burdened to share

Are you are excusing any vices in your life?  Are there habits and addictions that you are justifying instead of making any progress toward positive change?  Consider The Message translation of 1 Corinthians 10:23-24-

Looking at it one way, you could say, “Anything goes.  Because of God’s immense generosity and grace, we don’t have to dissect and scrutinize every action to see if it will pass muster.”  But the point is not to just get by.  We want to live well, but our foremost efforts should be to help others live well.

Allow me to share some of my life experience:  when I was growing up, my mother’s parents were very influential in my life even though I only saw them once or twice a year.  That’s amazing, right?  The reason why they impacted me so greatly is because they presented the message of salvation in Jesus, and by the grace of the Holy Spirit at work in me, I believed and became a child of God.  Additionally, my grandparents demonstrated the joy of the Lord in the way they lived their lives.  Even in times of difficult trials, they still praised the Lord.  It was through them that I understood what it means to live faithfully before God.  Ultimately, it was my grandfather’s godly advice about marriage that inspired my writing The Love Triangle: What Every Couple Needs for a Successful Marriage.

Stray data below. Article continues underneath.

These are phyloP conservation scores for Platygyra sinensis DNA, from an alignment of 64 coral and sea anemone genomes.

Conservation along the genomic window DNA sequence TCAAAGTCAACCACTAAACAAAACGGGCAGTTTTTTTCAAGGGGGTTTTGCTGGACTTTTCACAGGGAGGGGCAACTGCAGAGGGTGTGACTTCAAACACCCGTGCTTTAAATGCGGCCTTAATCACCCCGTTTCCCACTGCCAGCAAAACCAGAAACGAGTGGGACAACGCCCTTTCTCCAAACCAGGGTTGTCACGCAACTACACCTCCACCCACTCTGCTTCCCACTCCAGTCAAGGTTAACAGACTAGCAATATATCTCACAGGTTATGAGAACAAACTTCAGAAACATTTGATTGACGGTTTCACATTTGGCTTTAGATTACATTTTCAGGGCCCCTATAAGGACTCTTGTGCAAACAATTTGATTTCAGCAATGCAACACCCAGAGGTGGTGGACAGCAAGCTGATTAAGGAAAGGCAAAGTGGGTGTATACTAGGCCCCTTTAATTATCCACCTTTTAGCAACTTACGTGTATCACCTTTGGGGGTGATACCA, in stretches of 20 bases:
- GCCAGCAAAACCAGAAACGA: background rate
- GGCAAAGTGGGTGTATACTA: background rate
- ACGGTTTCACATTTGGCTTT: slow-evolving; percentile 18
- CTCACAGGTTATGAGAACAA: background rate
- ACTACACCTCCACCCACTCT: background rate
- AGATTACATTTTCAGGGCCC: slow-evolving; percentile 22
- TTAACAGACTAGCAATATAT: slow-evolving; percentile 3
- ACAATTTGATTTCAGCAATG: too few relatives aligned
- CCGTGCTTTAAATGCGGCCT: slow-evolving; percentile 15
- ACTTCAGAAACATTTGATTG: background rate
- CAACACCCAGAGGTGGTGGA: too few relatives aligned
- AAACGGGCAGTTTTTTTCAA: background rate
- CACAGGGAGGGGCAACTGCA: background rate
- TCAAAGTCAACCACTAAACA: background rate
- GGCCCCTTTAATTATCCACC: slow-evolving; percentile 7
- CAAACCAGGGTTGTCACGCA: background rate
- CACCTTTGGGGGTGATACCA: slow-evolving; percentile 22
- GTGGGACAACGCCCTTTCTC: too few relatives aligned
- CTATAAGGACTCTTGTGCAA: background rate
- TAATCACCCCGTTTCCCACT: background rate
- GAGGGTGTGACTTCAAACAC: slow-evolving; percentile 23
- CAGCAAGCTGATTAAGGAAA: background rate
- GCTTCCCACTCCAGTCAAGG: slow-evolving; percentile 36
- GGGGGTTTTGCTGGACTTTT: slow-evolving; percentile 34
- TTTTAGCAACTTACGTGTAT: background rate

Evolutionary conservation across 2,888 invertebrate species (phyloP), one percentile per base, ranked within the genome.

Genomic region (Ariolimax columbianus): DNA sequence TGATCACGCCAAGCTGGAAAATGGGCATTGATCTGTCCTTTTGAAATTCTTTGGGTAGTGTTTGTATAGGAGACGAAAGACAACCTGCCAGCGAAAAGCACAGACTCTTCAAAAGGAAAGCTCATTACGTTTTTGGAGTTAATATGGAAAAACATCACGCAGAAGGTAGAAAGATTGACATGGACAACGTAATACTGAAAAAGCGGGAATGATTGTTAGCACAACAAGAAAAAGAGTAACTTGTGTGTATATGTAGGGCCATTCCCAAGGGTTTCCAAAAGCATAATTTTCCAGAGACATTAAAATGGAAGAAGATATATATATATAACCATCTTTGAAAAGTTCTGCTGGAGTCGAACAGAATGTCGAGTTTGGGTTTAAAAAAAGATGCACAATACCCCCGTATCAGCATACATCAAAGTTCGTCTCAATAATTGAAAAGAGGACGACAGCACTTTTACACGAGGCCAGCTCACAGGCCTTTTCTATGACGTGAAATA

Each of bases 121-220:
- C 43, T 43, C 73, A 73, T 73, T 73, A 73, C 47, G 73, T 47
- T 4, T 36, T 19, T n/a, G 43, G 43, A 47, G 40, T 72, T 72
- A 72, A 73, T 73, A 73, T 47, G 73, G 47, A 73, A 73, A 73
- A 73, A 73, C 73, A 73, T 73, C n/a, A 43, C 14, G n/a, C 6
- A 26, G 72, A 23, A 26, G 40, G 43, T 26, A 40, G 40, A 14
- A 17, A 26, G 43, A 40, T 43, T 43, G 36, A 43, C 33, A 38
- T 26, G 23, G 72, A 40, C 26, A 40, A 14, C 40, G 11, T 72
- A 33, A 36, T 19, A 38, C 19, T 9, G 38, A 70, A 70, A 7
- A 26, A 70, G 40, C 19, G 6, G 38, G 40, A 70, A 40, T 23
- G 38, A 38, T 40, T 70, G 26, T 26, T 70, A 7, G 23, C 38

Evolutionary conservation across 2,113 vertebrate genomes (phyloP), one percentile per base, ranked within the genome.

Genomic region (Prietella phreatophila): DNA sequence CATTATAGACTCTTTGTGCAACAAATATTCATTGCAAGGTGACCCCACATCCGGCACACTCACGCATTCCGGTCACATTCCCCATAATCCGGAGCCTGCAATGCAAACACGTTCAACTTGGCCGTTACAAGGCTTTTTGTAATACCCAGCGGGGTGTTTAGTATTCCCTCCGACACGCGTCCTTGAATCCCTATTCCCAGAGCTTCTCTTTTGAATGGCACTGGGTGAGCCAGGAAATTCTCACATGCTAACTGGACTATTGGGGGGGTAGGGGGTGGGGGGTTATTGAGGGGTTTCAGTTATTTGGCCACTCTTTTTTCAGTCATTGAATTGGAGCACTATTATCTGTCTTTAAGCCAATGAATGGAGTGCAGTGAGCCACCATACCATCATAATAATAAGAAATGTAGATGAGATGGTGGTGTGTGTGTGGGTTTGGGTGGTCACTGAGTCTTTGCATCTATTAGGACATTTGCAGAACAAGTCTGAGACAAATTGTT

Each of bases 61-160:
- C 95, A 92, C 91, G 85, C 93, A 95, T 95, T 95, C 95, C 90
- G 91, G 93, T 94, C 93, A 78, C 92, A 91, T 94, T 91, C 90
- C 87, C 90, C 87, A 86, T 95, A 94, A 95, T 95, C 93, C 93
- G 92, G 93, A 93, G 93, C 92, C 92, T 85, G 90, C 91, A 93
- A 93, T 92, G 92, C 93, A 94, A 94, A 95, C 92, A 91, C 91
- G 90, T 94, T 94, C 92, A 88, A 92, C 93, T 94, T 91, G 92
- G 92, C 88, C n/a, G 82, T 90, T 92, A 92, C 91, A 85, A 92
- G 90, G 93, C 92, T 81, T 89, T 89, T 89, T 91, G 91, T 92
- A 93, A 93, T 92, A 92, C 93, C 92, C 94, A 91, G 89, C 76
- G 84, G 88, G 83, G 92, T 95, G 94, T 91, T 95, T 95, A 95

What does all this have to do with bad habits, you ask?  Here’s the point:  are you making decisions today that will benefit your future and the ability to be around to encourage and teach your grandchildren as they grow into adulthood?  Do you value that opportunity?  Can you look into the future and understand that they will need you to be a part of their lives?  Do you understand that your wisdom gained from years of living and learning will be invaluable when shared with them?

I’ll shoot straight with you.  Maybe you’ve been excusing your smoking habit or your weekly drinks with friends because you don’t see how it’s harming anyone.  The prescription meds are your means of coping, you reason.  Can I plead with you as one who sees the heartache of my own grandparent-less children?  Put the addictive substances down and never pick them up again.  If it’s not enough to do it for yourself, do it for the future lives of your grandchildren.

Andy Andrews defines wisdom as “the ability to see into the future the consequences of your choices in the present.”  That is what I am asking us to do.  Make decisions today that will ensure our being healthy and alive for the benefit of those we love and will cherish in the future.

Andrews, Andy. (2009) The Noticer. Nashville, TN: Thomas Nelson. p.73.

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